Monday, August 1, 2011

Behind the Debt Ceiling Fight

Here is a picture from an excellent post on Barry Ritholtz's The Big Picture blog:

Click to Enlarge

For all the heated rhetoric about "runaway deficits" the graph shows no such thing. It shows expenditures as flat over the last two years as the recession has ended. It was the recession that drove expenditures higher. Meanwhile, government revenues fell during the recession. The gap is "the deficit". But now that the recession is over, the gap is closing because revenues are growing.

But not a single politician in Washington bothered to look at these facts and see that deficits are normal in recessions and the deficits disappear if you let the economy grow.

Instead, the politicians have decided to put the economy in shackles during this period of recovery from a recession. Here is what University of California Berkeley economics professor Brad DeLong sees as the consequence of this "deal":
A first guess: -0.4% off of fiscal 2012 real GDP growth, with an unemployment rate in November 2012 0.2% above the baseline.

A hideous waste of opportunity. There is nothing in there to boost employment and capacity utilization. Absolutely nothing.
The idiocy of this "deal" is spelled out by the author of the post on The Big Picture blog:
I’d like to go on the record to state that I think any politician — Democrat or Republican — who signs a pledge (any pledge) is making a huge mistake, for the simple reason that there are only two ways to deal with having made such a commitment: either one abides by it, or one reneges on it. It forecloses on the notion of compromise, the key ingredient to getting things done in Washington. Beyond that, it’s fairly juvenile, and I look forward to the day when our politicians will bind themselves via pinky swears and/or double-dares. Really, it’s all so third grade.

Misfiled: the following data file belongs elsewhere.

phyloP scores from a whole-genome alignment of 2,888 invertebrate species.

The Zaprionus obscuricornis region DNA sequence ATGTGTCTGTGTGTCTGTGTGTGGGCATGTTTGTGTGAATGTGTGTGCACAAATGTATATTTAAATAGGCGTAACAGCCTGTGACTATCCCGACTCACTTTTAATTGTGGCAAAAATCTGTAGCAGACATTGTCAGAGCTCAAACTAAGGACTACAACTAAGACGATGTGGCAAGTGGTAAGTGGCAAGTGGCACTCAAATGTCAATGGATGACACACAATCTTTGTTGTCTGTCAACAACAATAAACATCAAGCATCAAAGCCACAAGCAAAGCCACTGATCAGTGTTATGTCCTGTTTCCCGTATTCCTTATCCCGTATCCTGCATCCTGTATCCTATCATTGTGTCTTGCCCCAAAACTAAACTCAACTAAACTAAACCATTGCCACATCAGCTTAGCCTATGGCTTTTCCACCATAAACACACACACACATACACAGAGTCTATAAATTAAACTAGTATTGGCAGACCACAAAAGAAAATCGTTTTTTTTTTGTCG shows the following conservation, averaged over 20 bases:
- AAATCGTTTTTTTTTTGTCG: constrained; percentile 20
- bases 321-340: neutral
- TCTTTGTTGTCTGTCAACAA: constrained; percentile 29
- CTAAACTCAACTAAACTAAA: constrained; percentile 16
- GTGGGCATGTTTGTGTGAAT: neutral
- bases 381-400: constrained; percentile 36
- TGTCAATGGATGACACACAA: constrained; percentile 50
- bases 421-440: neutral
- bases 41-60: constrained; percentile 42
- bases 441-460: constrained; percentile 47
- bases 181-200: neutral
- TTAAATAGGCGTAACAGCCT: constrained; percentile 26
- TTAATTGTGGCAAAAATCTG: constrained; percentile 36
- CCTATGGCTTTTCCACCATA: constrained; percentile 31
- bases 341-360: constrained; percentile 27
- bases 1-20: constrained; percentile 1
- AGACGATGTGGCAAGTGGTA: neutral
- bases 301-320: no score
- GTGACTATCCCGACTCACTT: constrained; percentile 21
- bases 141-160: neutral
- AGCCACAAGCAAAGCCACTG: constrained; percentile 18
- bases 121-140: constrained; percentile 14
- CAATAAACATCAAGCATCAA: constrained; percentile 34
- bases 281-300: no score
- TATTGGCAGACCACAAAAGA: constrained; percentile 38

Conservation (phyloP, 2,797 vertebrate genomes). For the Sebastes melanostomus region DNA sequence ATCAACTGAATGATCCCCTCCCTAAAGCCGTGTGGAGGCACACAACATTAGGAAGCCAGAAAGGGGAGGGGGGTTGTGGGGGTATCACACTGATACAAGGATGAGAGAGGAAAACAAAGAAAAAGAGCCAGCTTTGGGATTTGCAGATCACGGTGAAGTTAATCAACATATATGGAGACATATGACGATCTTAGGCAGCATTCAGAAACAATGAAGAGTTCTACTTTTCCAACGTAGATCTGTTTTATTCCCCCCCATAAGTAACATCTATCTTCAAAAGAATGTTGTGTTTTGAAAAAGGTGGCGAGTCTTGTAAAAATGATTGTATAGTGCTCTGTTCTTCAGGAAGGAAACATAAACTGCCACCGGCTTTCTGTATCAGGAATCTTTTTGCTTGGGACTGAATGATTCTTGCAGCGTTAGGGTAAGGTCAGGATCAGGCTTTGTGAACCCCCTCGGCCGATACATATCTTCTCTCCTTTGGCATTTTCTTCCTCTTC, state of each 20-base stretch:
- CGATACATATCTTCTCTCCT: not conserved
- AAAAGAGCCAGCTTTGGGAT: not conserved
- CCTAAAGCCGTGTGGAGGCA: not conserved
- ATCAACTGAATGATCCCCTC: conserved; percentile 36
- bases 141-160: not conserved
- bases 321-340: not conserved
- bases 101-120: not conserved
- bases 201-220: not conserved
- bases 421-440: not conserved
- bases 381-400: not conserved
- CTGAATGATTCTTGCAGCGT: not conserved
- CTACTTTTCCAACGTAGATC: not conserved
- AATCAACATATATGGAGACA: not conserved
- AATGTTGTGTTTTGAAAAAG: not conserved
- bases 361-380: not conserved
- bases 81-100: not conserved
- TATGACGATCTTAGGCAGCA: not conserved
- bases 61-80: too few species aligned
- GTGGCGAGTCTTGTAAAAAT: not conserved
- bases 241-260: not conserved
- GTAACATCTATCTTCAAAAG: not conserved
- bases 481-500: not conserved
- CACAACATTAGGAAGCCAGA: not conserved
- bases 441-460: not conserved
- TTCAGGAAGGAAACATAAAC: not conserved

Second, let’s talk about whether we have a “spending” problem or a “revenue” problem. Since politicians — up to and including President Obama — like to equate the federal government to the average family (a truly pathetic comparison), let’s look at it in that light: Say your household is spending $70,000/year on a $100,000/year gross (pre-tax) household income. Well, it’s easy to say you have a “spending” problem that would be solved if you took your spending down to, say, $40,000/year. Conversely, though, you might also solve the “problem” by getting a new job for $140,000/year (not saying that’s easy, of course, but certainly possible). The notion — espoused by countless politicians — that the problem resides solely on spending and not also on revenues is absurd on its face. Catherine Rampell has a very nice piece about this over at the NY Times website: “But there is, in theory, a happy solution to our debt troubles. It’s called economic growth. No need to raise taxes or cut programs. Just get the economy growing the way it used to.” Indeed.
Sadly, no politician felt that the medicine of "growth" was appropriate for what ails America. Instead, they were all like medieval doctors proscribing leeches and bleeding, and more bleeding, and more bleeding for an economy that is already exhausted and bloodless.

Go read the full post -- and carefully look at and think about all those pictures in this post -- from The Big Picture blog. It is well worth your time and will reward you with real insights that you won't get from "the media" or any "journalism" that supposedly covered the last few week's high drama in Washington.

If you have trouble following the argument, here is a picture that summarizes the "accomplishments" of the debt ceiling debate:

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